Rings and their previous lengthy historical past

Rings are found in almost every culture in the world and have existed for over six thousand years, serving a variety of purposes and satisfying decorative, practical, and symbolic needs. They were used to seal correspondence, authenticate documents, and of course mortgage a heart to another. Rings have often been used as a symbolic expression of faith, to commemorate friendships, to honor those who have left us, and as talismans to offer protection from the forces of evil. Rings were also used as tangible evidence of power and wealth. As if by a miracle, rings have survived all eras and offer valuable historical insights into different cultures as well as a timeline for important design topics and materials.


It is known that the ancient Egyptians wore scarabs Rings intricately carved from a variety of stones, including carnelian, lapis, Amethyst, turquoise and others, simply from a silver or threaded Gold wire. They were often engraved on the flat side of the scarab with decorative hieroglyphics, protective symbols, or titles. Rings served not only as visible symbols of rank and power, but also as a means of authenticating documents. Egyptians wore rings as seals or for religious and talismanic purposes rather than mere decoration.

Scarab rings were also worn by the Greeks, as were engraved signet rings with motifs from nature and characters from mythology and literature. These were set with gemstones valued for their beauty, rarity and talismanic properties. The Greeks used rings as symbols of affection and love, which were often engraved with symbols representing Eros or Aphrodite.

Antique high carat gold ring from the 18th century with antique agate intaglio print.

The first rings were made during the early Roman Republic Iron and served as a seal. The right to wear gold rings was initially permitted depending on status, for example vis-à-vis senators, and only as an ambassador for the republic. In the later years of the Roman Empire, all civilians were granted the right to wear gold rings, and both men and women wore heavy gold rings set with rare and precious gemstones that indicated wealth and status. By the first century AD, each finger could be loaded with multiple decorations.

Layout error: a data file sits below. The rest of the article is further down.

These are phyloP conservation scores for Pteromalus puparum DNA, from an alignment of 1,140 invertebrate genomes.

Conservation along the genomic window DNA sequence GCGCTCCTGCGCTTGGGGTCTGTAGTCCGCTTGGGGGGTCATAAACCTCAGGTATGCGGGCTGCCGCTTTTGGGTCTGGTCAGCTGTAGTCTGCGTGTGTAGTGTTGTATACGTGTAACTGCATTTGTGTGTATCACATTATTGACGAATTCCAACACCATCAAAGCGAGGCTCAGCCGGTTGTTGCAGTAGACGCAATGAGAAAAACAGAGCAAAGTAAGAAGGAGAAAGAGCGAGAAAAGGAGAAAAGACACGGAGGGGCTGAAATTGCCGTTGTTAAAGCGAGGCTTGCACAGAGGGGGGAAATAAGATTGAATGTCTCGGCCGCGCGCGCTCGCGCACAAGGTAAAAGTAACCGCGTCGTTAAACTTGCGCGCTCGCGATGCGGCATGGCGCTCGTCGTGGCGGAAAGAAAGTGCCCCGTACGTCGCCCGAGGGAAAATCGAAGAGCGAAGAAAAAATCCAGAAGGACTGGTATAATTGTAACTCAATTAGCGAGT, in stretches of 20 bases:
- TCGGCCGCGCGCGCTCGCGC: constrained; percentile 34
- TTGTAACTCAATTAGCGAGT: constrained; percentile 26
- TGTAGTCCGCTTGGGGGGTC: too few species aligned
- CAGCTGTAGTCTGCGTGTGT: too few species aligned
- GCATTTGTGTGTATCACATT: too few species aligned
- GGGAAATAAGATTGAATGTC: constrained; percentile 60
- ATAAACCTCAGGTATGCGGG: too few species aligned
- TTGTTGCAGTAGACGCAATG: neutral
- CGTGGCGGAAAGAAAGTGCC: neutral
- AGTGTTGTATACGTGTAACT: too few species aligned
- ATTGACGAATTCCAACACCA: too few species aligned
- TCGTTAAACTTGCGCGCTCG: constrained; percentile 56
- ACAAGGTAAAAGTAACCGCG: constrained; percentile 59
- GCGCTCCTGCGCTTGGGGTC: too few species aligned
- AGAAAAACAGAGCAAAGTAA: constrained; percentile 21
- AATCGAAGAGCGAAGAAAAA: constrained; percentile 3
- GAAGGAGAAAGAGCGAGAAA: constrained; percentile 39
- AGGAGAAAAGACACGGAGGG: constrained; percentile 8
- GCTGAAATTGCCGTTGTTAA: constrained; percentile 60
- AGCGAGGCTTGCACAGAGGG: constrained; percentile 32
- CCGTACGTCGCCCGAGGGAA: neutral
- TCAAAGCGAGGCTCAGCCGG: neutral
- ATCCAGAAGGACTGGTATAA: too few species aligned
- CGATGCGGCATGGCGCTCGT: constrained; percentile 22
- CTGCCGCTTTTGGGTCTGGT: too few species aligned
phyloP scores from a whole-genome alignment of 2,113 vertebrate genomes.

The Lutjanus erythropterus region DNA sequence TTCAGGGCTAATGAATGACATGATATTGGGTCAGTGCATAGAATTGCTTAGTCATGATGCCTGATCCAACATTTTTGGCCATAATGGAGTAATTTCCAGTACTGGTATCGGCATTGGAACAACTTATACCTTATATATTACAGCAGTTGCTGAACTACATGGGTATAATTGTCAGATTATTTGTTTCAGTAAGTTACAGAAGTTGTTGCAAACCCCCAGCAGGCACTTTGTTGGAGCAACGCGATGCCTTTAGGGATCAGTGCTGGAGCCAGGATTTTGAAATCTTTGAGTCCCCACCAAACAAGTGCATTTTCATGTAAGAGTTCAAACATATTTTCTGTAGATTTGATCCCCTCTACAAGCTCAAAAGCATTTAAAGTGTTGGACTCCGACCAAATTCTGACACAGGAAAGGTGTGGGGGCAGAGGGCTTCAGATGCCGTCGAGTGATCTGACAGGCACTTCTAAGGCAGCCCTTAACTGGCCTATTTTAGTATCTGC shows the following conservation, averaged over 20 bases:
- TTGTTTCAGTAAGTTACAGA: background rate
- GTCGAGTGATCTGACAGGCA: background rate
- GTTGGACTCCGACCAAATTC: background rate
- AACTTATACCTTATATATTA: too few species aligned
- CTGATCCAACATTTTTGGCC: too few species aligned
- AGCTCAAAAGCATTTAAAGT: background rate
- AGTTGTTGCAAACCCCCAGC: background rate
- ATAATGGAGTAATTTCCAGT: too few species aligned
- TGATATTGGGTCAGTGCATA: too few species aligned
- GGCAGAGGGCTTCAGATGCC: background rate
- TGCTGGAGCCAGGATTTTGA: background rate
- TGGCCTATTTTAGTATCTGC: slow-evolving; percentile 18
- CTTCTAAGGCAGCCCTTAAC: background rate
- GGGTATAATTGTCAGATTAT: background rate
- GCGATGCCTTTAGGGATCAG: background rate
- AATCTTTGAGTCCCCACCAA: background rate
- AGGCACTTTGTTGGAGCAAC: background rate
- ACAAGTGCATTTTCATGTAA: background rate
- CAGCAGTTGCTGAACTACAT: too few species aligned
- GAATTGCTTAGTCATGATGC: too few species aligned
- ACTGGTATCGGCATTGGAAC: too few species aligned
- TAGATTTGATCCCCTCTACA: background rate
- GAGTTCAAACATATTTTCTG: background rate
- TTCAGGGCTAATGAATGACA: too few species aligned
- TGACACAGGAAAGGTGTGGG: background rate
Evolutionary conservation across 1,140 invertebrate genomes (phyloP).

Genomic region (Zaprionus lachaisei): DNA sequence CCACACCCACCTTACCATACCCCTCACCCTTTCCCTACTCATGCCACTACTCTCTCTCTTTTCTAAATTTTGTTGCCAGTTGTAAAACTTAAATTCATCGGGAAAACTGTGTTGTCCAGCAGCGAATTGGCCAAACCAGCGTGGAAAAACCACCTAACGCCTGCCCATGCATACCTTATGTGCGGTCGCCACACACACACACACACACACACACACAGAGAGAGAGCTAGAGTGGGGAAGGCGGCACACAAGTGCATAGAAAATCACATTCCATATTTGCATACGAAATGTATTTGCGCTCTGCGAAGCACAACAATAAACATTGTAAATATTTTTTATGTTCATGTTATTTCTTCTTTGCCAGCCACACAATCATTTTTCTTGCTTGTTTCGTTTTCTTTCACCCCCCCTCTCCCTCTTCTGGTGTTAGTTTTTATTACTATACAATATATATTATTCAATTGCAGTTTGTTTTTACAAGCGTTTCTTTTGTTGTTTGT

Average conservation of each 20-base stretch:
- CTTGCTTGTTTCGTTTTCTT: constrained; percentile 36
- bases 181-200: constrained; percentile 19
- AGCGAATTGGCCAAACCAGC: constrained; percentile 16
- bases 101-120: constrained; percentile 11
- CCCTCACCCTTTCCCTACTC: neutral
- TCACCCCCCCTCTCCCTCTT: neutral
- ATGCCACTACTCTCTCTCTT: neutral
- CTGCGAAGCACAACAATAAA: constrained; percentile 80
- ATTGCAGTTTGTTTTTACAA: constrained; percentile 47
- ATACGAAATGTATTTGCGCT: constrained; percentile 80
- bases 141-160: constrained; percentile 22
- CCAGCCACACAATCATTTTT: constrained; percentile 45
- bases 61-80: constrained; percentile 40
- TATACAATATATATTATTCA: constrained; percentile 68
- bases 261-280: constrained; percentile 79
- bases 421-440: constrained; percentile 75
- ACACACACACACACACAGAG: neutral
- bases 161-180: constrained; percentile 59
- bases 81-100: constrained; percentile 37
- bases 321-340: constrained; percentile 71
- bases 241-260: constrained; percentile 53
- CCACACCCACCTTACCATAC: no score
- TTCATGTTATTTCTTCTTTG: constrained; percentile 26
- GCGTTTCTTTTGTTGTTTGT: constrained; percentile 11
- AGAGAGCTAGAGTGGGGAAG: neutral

It is believed that the custom of exchanging rings as a sign of engagement originated from the Romans. Wedding rings often featured the image of two right hands folded in symbolic representation of marriage and were worn on the fourth finger of the left hand on the assumption that that finger had a vein that current love that flowed straight to the heart. Another popular motif was the Wedding Knot, or Hercules’ Knot, a simple and symbolic design of two intertwined ropes, which is likely the origin of the expression “tying the knot”.

Perhaps the ring style most associated with the Romans was the signet ring. Intaglios with the heads of lovers face to face were used in signet rings as wedding rings. Rings, with which official documents were sealed, had Edelstein intaglios often engraved with the portrait of the wearer. Large, ornate signet rings were also worn for purely decorative purposes, depicting aspects of everyday life, figures of gods and rulers, and portraits of poets and philosophers.


In the Middle Ages, the hands were often heavily adorned with each finger, including the thumb, often adorned with multiple rings on different joints. Sometimes rings were threaded on rosaries, attached to a hat, hung from a string or ribbon that was worn around the neck or tied around the arms. The most popular gemstones were sapphires, garnets, Rubies, Amethyst and Rock crystal and, to a lesser extent, diamonds.

In the middle of the 13th century, ring wear became such a symbol of rank in Europe that laws were introduced to regulate wear. gold and silver Rings set with precious jewels should be used by kings and nobles as well as base metals such as pewter, applies bronze and the Copper alloy were reserved for those of more common origins.

By the fifteenth century, settings had become more elaborate with a scalloped bezel surrounding the gem, with a flower-like outline often carried by more decorative shoulders. Designs like Scrollwork, leaves, flowers and dragons were embellished with Niello and enamel. Gemstones were chosen for their talismanic properties, not just for their intrinsic value and beauty, and it was believed that direct contact of the stone with the skin enhanced these medicinal or amuletic benefits.

Age-Gravure-Antique-Gold-Men's Ring

Antique rotogravure set of antique gold ring.